Niche mediation/niche construction/niching: The dominant plant (shrub, cushion, tree, etc) can increases the suitable area for a plant species by reducing abiotic or biotic pressures. As E. McIntire has pointed out though, positive interactions generate more area with the same fundamental niche characteristics, rather than expanding the niche itself. Thus, removal of limiting factors on the beneficiary by the benefactor will not increase the realized niche beyond that of the fundamental niche. If biotic limitations are zero, then the realized niche will simply equal the fundamental niche.
Realized Niche = Fundamental niche – biotic limitations (sensu Hutchinson)
The dominant plant will therefore either 1) increase habitat availability by generating the same microclimatic conditions of the fundamental niche for a species; i.e. increasing the area of the fundamental niche or 2) Reduce biotic limitations, such as herbivory or competition, that prevent a species from occupying areas of their fundamental niche. Both these situations have the same perceived response (a range expansion), however, I believe they have different implications for ecology and conservation.
Semantics of facilitation: The original definition of facilitation stated, roughly, is a positive effect between two individuals that is non-trophic based. I think we have assumed that this means it remains within trophic level, but A. Liczner has pointed out that this may not be the reasoning behind the original definition. Instead, it may be to imply a positive effect that is not trophic. For example, a shrub would not be facilitating a deer by being eaten, but would facilitate a deer by providing shelter. I also think “facilitation” can be a challenging term because what would the opposite be for facilitation? Competition? But not all negative effects are competitive. For instance, a shrub deterring herbivory is often classed as facilitation, but if a shrub attracts herbivores what is it? I think the general classification of positive or negative interactions act as good umbrella terms, but not sure what to do when going more specific.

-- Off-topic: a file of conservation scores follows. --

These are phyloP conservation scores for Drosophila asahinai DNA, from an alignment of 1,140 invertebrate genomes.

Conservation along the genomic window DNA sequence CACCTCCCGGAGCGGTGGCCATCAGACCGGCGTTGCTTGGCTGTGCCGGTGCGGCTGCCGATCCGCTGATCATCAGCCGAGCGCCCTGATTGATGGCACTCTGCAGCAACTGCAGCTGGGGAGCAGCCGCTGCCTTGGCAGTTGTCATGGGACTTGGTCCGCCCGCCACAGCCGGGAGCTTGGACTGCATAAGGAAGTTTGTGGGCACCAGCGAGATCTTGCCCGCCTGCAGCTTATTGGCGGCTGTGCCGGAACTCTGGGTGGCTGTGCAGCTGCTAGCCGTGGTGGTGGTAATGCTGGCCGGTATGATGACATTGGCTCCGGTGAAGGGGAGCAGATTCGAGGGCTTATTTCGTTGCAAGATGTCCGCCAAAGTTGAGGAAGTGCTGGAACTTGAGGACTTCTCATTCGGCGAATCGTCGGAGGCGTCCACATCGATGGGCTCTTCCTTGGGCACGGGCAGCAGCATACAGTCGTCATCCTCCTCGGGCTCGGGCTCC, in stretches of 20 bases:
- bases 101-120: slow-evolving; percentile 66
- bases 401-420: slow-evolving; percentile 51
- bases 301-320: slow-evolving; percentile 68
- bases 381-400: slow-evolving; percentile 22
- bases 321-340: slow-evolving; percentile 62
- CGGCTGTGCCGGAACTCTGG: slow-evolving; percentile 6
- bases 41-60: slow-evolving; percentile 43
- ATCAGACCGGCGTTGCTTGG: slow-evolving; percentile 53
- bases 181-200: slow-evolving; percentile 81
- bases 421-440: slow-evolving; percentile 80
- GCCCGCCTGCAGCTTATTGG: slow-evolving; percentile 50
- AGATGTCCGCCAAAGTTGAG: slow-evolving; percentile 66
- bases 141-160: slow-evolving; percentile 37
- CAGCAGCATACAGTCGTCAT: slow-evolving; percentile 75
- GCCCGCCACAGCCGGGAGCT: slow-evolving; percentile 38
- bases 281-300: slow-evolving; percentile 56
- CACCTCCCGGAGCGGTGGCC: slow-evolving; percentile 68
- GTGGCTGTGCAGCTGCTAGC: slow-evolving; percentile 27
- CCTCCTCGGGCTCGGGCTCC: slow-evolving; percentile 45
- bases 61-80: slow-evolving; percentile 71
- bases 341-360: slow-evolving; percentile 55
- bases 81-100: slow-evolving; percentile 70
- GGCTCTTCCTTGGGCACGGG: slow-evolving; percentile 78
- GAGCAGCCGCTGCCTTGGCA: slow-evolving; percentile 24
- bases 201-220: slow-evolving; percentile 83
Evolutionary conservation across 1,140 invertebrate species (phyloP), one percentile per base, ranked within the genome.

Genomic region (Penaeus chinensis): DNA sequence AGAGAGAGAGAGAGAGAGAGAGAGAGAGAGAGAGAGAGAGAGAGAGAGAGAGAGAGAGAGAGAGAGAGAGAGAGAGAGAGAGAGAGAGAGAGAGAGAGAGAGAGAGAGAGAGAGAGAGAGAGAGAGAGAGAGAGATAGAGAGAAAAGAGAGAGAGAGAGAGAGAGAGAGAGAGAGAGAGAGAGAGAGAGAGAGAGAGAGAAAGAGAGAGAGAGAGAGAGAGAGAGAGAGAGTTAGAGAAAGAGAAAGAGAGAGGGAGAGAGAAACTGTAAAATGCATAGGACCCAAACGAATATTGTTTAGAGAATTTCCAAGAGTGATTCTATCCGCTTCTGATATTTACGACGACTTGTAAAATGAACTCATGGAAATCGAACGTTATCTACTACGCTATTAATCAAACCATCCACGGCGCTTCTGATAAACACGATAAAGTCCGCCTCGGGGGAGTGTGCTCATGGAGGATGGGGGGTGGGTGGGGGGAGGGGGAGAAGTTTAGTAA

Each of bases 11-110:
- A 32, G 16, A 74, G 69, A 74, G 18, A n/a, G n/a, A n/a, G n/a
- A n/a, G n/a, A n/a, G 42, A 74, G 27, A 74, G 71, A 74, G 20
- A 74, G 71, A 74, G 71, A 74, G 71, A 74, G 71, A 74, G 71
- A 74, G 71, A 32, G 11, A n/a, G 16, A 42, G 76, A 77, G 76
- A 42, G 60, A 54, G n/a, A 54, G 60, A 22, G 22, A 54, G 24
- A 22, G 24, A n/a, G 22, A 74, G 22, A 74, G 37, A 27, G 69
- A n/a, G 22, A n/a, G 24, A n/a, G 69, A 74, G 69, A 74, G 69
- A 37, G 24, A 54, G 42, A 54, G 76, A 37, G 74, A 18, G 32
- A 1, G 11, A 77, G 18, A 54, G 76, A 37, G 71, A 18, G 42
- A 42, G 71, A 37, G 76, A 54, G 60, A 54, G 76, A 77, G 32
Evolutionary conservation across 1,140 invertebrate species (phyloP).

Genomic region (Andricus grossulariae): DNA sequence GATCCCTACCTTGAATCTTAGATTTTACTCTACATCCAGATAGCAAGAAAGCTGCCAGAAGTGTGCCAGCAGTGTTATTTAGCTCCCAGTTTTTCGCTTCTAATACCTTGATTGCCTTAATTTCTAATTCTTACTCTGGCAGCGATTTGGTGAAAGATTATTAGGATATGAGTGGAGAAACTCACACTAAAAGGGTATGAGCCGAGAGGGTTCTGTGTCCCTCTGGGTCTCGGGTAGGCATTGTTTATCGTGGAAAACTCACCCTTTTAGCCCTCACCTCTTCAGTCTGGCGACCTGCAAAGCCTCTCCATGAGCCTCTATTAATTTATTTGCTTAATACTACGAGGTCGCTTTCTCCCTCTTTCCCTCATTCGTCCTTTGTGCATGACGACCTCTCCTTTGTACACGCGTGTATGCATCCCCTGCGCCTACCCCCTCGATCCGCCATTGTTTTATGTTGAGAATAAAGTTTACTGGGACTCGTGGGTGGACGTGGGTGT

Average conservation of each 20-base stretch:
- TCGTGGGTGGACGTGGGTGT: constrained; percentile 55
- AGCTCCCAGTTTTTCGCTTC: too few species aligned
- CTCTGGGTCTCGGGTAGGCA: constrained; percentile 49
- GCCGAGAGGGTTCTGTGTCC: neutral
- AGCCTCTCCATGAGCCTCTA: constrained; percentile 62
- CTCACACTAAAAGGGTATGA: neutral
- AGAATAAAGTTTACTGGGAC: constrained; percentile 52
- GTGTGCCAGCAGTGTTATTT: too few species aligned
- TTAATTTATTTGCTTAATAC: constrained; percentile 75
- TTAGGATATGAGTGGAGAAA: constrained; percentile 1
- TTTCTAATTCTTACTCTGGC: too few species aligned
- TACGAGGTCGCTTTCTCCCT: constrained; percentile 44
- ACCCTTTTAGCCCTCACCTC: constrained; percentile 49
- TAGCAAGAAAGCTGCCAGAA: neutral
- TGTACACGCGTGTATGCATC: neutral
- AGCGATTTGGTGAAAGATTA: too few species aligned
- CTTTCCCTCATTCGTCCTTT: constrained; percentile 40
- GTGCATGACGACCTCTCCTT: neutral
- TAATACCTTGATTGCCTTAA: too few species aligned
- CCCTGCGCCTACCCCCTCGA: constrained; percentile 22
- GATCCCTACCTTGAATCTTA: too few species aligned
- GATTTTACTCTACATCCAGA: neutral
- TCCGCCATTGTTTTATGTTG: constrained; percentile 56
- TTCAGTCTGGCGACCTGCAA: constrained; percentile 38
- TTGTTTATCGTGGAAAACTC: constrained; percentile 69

Beyond the stress gradient hypothesis: There was other semantic discussion on the term “stress” and how it may be time to move away from stress as if it were a quantifiable measure and instead discuss the gradient that is being measured (temperature, soil moisture, etc). Smit actually took this one step further and stated how we should also measure the response of stress on the plant. Simply correlating water availability with plant biomass or abundance is not sufficient to determine if a plant community is stressed, because these communities may have adapted different life-history traits (sensu Grime). Additionally, there should be a bigger push to study other approaches that are not singular mechanisms (similar to what I proposed in my review). Instead, as we concluded, there should be further work in other areas of research such as: animals, indirect interactions, “unpopular” mechanisms or mechanisms in combination.